Scientific methodology in the engineering sciences

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Abstract

This chapter aims to address some salient aspects of the engineering sciences and their methodology in scientific research, cumulating in a methodology of scientific modeling in the engineering sciences. A noticeable difference between scientific research in the engineering sciences by comparison with scientific research in the basic sciences is the role and character of phenomena, which in the basic sciences serve as aids in discovering and testing theories, while the engineering sciences analyze (physical-technological) phenomena in view of technological functioning or malfunctioning. Scientific research on technological problem-solving and innovation, therefore, is better cast in terms of design-concepts that are based on functional interpretations of phenomena. This also has consequences for the ways in which (physical-technological) phenomena are investigated and on the specific character of scientific knowledge for creating or controlling them by means of physical-technological circumstances.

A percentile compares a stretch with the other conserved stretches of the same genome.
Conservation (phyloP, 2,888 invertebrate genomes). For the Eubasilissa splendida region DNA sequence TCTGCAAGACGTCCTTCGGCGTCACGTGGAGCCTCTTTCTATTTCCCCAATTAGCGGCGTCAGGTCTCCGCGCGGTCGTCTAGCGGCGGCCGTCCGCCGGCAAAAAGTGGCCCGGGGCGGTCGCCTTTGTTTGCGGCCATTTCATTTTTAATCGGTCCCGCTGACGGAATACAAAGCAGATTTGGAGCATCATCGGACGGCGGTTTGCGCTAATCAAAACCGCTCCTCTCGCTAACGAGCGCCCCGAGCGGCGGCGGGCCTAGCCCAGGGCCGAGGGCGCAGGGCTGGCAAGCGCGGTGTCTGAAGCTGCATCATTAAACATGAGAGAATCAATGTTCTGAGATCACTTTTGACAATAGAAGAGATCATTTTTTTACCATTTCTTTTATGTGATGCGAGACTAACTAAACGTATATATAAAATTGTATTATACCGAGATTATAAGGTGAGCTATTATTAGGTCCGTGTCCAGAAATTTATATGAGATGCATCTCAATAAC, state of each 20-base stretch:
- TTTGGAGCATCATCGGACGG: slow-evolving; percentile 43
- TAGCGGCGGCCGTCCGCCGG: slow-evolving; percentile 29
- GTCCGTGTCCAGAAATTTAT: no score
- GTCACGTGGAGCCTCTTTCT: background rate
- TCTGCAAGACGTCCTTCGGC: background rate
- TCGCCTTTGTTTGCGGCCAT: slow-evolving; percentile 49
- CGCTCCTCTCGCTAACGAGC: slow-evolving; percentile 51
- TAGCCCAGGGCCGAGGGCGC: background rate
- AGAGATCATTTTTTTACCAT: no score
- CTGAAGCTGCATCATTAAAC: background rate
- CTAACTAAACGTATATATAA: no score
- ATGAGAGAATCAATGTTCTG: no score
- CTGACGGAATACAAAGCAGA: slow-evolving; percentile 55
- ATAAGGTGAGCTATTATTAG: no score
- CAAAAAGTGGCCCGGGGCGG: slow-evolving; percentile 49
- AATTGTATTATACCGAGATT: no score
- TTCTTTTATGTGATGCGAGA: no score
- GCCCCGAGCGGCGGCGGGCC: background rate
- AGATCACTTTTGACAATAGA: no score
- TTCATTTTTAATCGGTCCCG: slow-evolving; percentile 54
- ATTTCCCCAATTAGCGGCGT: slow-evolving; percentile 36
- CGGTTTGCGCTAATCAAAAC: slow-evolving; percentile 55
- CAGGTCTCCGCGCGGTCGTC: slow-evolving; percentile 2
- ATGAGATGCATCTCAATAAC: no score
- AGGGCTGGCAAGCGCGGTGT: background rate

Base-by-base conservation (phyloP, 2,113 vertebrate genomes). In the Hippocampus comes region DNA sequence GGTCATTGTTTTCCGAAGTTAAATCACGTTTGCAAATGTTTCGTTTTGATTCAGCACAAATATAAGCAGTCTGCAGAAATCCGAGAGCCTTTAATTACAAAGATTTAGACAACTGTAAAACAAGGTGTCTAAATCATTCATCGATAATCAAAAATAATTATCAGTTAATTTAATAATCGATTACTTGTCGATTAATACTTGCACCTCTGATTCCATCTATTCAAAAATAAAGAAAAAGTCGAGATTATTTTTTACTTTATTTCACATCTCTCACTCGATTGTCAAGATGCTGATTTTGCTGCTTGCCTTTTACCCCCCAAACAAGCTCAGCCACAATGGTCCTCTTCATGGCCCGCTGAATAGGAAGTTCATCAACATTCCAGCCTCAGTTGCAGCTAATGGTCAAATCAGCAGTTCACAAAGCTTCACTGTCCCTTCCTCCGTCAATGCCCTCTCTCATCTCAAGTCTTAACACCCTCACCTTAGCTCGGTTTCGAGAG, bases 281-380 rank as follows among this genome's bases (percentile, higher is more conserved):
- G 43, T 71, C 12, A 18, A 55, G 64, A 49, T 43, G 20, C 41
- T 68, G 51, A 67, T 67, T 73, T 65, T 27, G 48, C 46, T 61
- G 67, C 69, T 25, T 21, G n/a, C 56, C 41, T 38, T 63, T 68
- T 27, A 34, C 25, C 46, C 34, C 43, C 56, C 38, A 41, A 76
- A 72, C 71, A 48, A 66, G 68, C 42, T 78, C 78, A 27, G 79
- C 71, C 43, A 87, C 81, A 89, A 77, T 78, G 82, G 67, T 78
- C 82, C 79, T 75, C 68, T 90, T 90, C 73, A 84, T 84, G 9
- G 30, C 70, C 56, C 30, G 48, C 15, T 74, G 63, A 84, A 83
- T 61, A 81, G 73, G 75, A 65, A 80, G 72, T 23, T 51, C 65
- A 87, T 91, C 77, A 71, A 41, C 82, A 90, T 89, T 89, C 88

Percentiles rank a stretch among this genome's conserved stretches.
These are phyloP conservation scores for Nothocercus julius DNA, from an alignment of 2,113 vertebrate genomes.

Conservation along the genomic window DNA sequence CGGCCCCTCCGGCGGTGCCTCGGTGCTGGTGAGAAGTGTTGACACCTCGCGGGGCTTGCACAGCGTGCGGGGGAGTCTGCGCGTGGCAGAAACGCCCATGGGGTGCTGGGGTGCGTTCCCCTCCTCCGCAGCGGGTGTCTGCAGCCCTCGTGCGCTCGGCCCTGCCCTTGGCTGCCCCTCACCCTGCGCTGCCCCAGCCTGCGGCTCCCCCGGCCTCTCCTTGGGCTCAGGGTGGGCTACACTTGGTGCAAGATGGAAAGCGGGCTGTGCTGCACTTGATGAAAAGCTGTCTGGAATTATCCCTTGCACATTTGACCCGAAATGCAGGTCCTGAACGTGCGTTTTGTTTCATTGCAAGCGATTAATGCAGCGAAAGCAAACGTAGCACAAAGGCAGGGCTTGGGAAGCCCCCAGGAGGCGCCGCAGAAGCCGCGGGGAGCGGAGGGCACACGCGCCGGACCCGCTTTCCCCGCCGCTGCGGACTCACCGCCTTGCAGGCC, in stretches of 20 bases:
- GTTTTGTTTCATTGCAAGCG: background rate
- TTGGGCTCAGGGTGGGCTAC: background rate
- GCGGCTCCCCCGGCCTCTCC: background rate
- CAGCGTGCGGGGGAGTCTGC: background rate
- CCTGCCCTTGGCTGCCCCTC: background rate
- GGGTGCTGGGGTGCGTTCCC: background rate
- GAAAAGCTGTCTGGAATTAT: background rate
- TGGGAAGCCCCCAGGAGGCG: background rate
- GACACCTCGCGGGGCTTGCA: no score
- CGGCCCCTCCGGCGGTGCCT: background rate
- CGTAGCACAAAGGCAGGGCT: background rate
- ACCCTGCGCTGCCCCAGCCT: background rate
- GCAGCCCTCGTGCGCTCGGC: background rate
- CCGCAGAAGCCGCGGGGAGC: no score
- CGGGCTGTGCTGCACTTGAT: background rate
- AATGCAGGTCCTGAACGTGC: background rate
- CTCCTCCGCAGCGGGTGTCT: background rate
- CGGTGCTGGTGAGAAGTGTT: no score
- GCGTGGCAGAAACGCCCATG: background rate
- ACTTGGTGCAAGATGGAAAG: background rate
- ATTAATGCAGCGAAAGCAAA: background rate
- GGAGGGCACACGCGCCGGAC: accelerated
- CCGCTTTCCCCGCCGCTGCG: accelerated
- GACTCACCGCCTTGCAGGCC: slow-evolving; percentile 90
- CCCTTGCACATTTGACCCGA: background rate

Scientific modeling of technological systems is central to the engineering sciences, encompassing both the modeling of physical-technological phenomena in specific physical-technological contexts as well as the modeling of technological artifacts producing specific phenomena. A methodology is proposed for how scientific models of (physical or physical-technological) phenomena are constructed, which is on par with the well-known hypothetical-deductive methodology.
Original languageEnglish
Title of host publicationThe Routledge Handbook of the Philosophy of Engineering
EditorsDiane Michelfelder, Neelke Doorn
PublisherRoutledge Tailor & Francis Group
Chapter6
Pages80-94
Number of pages15
ISBN (Electronic)9781315276502
Publication statusPublished - 30 Dec 2020

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